Manuel Gómez Conesa, partner at MGI Audicon & Partners, says that on a European level, it looks like business is booming - the accounting and auditing sector at European level is reaching historical turnover figures and is expected to continue to increase in the coming years. “However, fees and margins in Spain are becoming tighter and tighter,” he said. “In Spain, the margin is lower than in other EU countries. The sector is concerned that there are no young people interested in pursuing a career as an auditor and that there is no generational replacement of members (ROAC).”
Ginebra Mostajo Estrada
Partner at MGI Audicon & Partners
The rising inflation that is dogging the Spanish economy is the main reason fees are being held back, according to Carlos Maestre, director of Morison ACPM. “In respect of customer demand the market is stable and recovering after the COVID crisis, but it is difficult to pass on price increases due to inflation to the client via review of professional accounting fees,” he said.
As well as being able to offer sophisticated IT and data consultancy to clients, Spanish firms desperately need to update their own systems and processes. The shift to working online during the pandemic showed that many were not ready for the digital world. “Now that teleworking has become widespread, it has revealed shortcomings in many firms digitisation processes,” said Ginebra Mostajo Estrada, partner at MGI Audicon & Partners. “Beyond the use of IT tools, processes needed to be established that allow immediate access to information and its transmission in a reliable way. Digitalisation is the key to firms becoming more competitive and offering higher value-added services.”
The accountancy industry in general is having a hard time balancing the demand for services, the need for profit and the ability to attract skills. “I understand that we must distinguish between low-value-added work and other services that focus on financial control and analysis,” said Ivars. “The former would be defined by the fact that they are susceptible to automation, suffer from lower demand and face greater price pressure. The latter behave in the opposite way but attracting and retaining the necessary talent is more difficult. This is a trend that is becoming more pronounced over time. I believe that the sector needs to reorient itself towards these types of services that provide greater value if we want to improve our margins and customer loyalty.”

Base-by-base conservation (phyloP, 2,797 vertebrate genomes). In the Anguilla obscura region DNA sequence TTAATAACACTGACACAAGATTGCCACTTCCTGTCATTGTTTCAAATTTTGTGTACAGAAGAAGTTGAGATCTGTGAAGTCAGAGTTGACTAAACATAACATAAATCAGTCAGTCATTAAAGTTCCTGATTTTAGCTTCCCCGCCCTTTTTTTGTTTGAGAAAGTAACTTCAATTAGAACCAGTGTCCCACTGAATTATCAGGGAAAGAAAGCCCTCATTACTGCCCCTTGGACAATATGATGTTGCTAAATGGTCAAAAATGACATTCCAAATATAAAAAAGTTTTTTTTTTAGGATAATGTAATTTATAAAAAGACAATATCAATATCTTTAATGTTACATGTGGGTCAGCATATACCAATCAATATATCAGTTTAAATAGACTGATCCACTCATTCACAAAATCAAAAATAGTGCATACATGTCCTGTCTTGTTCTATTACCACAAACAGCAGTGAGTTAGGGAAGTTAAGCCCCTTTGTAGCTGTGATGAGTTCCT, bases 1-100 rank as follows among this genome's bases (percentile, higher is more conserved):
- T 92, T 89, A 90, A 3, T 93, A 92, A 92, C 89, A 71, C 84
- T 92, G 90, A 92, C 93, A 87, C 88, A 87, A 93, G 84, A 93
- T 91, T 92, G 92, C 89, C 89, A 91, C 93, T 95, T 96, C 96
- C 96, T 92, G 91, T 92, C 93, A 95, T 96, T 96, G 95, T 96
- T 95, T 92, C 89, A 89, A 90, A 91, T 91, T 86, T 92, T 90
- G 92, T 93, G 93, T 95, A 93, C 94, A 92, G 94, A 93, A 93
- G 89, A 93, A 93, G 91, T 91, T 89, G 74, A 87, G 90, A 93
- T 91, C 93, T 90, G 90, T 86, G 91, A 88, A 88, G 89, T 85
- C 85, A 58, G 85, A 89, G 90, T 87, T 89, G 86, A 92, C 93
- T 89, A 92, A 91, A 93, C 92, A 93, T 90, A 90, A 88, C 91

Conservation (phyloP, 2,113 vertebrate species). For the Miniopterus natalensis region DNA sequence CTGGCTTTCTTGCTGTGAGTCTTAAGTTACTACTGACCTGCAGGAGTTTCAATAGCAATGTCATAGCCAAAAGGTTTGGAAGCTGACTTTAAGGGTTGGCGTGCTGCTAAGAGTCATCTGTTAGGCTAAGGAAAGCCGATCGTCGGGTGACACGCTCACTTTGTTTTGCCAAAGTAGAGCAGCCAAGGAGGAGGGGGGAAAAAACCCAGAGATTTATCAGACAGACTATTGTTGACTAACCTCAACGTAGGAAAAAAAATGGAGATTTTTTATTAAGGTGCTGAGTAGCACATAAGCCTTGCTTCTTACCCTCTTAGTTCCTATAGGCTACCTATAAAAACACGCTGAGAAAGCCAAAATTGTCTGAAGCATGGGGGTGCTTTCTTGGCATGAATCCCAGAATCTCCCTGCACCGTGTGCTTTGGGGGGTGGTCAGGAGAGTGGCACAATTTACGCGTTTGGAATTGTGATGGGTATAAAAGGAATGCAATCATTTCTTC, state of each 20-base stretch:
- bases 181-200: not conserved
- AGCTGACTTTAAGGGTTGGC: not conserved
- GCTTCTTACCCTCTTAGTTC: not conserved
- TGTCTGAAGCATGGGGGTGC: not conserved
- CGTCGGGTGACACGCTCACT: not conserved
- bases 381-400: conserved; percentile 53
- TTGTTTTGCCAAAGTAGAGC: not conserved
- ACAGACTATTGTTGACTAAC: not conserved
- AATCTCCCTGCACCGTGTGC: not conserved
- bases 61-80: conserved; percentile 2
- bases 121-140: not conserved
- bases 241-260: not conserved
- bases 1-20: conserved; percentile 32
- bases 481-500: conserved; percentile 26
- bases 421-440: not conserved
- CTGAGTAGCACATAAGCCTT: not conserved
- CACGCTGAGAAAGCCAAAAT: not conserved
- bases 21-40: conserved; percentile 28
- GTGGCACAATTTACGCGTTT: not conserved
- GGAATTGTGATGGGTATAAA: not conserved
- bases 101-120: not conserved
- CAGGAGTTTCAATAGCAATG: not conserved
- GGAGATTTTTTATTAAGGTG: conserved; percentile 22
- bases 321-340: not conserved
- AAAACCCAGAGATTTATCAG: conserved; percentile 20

Esther Fernández Rama
Managing partner of Kreston Iberaudit
In the short term, the bigger firms are trying to increase fees – according to Esther Fernández Rama, managing partner of Kreston Iberaudit, the medium-sized firms and the big 4 firms that have tried to incorporate all the requirements of the new regulation regarding quality and independence are trying to increase the fees with respect to the work to be performed, although there is usually some competition depending on the geographical area of Spain.
“Regarding the forecasts for the next 12 months in the auditing sector, we have seen glimpses of growth in a new market,” she said. “Due to the new sustainability reporting demands on companies, auditing firms are starting to employ specialists in their teams who can satisfy these technical requirements.”
Ivars has seen an increase in demand for international taxation, transfer pricing, planning and financial control for SMEs, data protection and M&A. “New technologies, e-commerce, and renewable energies are among the sectors experiencing the most growth in Spain,” he said. “We are also seeing a reactivation in the tourism sector, which had a difficult time during the pandemic.” Estrada has seen services of a cyclical nature, such as advice on restructuring, refinancing or insolvency and labour law, as companies recover from the pandemic and now struggle to counteract the effect of the war in Ukraine. “There is new scope for the role of the accountancy advisor in relation to services focused on accompanying companies in a recovery phase with advice on mergers and acquisitions, restructuring or viability plans,” she said.
Director of Morison ACPM
However, Ivars warned the Spanish economy is about to take a downturn. “Spain's economy does not have the brightest prospects for the upcoming year,” he said. “It is anticipated that consumption will decline, economic growth will slacken, or possibly a recession could occur. The enormous levels of leverage held by many businesses and the inflation we have been seeing over the past several months could cause them to go out of business or, at the very least, trigger crises. In this sense, there are likely to be opportunities in the area of corporate restructuring, corporate finance or business recovery.”
“We would like to continue to focus on the creation and development of services that assist corporate management in making decisions,” he continued. “These services would rely on technology but also require a necessary human touch based on the advisor’s experience. On the other hand, we think it is critical to further refine our sectoral specialisation, emphasising those that are seen as emerging while also highlighting those that have a significant influence on the Spanish economy, such as the tourism, construction, and real estate sectors.”